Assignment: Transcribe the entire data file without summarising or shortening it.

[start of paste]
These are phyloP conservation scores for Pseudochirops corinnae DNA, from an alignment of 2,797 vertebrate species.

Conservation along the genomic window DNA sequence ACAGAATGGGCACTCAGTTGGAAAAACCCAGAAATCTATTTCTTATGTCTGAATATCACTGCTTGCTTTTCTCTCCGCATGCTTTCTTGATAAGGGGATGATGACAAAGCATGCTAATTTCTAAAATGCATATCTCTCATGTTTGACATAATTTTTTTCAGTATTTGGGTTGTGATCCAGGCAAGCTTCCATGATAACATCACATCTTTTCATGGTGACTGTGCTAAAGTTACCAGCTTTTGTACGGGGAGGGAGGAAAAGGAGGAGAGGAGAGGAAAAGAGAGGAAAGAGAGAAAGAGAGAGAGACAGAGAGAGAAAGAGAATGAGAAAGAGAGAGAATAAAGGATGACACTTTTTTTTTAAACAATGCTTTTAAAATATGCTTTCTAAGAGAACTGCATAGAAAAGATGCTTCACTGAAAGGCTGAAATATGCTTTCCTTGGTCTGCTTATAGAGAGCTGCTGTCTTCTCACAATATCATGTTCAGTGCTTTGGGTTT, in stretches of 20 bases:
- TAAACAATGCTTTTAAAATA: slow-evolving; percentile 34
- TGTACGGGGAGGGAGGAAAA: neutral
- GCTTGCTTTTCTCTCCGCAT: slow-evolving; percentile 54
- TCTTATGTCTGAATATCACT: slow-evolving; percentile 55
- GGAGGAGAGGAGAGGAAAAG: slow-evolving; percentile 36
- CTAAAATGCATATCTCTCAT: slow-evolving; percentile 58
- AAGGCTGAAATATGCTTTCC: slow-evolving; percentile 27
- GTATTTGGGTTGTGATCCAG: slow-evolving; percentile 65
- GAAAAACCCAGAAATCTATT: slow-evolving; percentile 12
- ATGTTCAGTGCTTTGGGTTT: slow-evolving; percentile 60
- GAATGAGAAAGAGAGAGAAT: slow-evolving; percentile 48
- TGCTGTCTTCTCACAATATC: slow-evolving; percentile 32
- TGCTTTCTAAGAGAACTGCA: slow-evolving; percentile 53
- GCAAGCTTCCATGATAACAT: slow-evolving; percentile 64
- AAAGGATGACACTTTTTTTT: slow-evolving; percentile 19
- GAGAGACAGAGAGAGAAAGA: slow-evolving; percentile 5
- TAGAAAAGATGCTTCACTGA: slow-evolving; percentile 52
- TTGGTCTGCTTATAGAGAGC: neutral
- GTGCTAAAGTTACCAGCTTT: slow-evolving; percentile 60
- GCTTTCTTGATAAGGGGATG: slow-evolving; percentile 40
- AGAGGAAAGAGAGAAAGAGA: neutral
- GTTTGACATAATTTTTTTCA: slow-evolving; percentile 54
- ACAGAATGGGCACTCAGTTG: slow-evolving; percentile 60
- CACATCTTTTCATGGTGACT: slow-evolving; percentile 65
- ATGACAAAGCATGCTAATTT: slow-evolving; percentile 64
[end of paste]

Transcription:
These are phyloP conservation scores for Pseudochirops corinnae DNA, from an alignment of 2,797 vertebrate species.

Conservation along the genomic window DNA sequence ACAGAATGGGCACTCAGTTGGAAAAACCCAGAAATCTATTTCTTATGTCTGAATATCACTGCTTGCTTTTCTCTCCGCATGCTTTCTTGATAAGGGGATGATGACAAAGCATGCTAATTTCTAAAATGCATATCTCTCATGTTTGACATAATTTTTTTCAGTATTTGGGTTGTGATCCAGGCAAGCTTCCATGATAACATCACATCTTTTCATGGTGACTGTGCTAAAGTTACCAGCTTTTGTACGGGGAGGGAGGAAAAGGAGGAGAGGAGAGGAAAAGAGAGGAAAGAGAGAAAGAGAGAGAGACAGAGAGAGAAAGAGAATGAGAAAGAGAGAGAATAAAGGATGACACTTTTTTTTTAAACAATGCTTTTAAAATATGCTTTCTAAGAGAACTGCATAGAAAAGATGCTTCACTGAAAGGCTGAAATATGCTTTCCTTGGTCTGCTTATAGAGAGCTGCTGTCTTCTCACAATATCATGTTCAGTGCTTTGGGTTT, in stretches of 20 bases:
- TAAACAATGCTTTTAAAATA: slow-evolving; percentile 34
- TGTACGGGGAGGGAGGAAAA: neutral
- GCTTGCTTTTCTCTCCGCAT: slow-evolving; percentile 54
- TCTTATGTCTGAATATCACT: slow-evolving; percentile 55
- GGAGGAGAGGAGAGGAAAAG: slow-evolving; percentile 36
- CTAAAATGCATATCTCTCAT: slow-evolving; percentile 58
- AAGGCTGAAATATGCTTTCC: slow-evolving; percentile 27
- GTATTTGGGTTGTGATCCAG: slow-evolving; percentile 65
- GAAAAACCCAGAAATCTATT: slow-evolving; percentile 12
- ATGTTCAGTGCTTTGGGTTT: slow-evolving; percentile 60
- GAATGAGAAAGAGAGAGAAT: slow-evolving; percentile 48
- TGCTGTCTTCTCACAATATC: slow-evolving; percentile 32
- TGCTTTCTAAGAGAACTGCA: slow-evolving; percentile 53
- GCAAGCTTCCATGATAACAT: slow-evolving; percentile 64
- AAAGGATGACACTTTTTTTT: slow-evolving; percentile 19
- GAGAGACAGAGAGAGAAAGA: slow-evolving; percentile 5
- TAGAAAAGATGCTTCACTGA: slow-evolving; percentile 52
- TTGGTCTGCTTATAGAGAGC: neutral
- GTGCTAAAGTTACCAGCTTT: slow-evolving; percentile 60
- GCTTTCTTGATAAGGGGATG: slow-evolving; percentile 40
- AGAGGAAAGAGAGAAAGAGA: neutral
- GTTTGACATAATTTTTTTCA: slow-evolving; percentile 54
- ACAGAATGGGCACTCAGTTG: slow-evolving; percentile 60
- CACATCTTTTCATGGTGACT: slow-evolving; percentile 65
- ATGACAAAGCATGCTAATTT: slow-evolving; percentile 64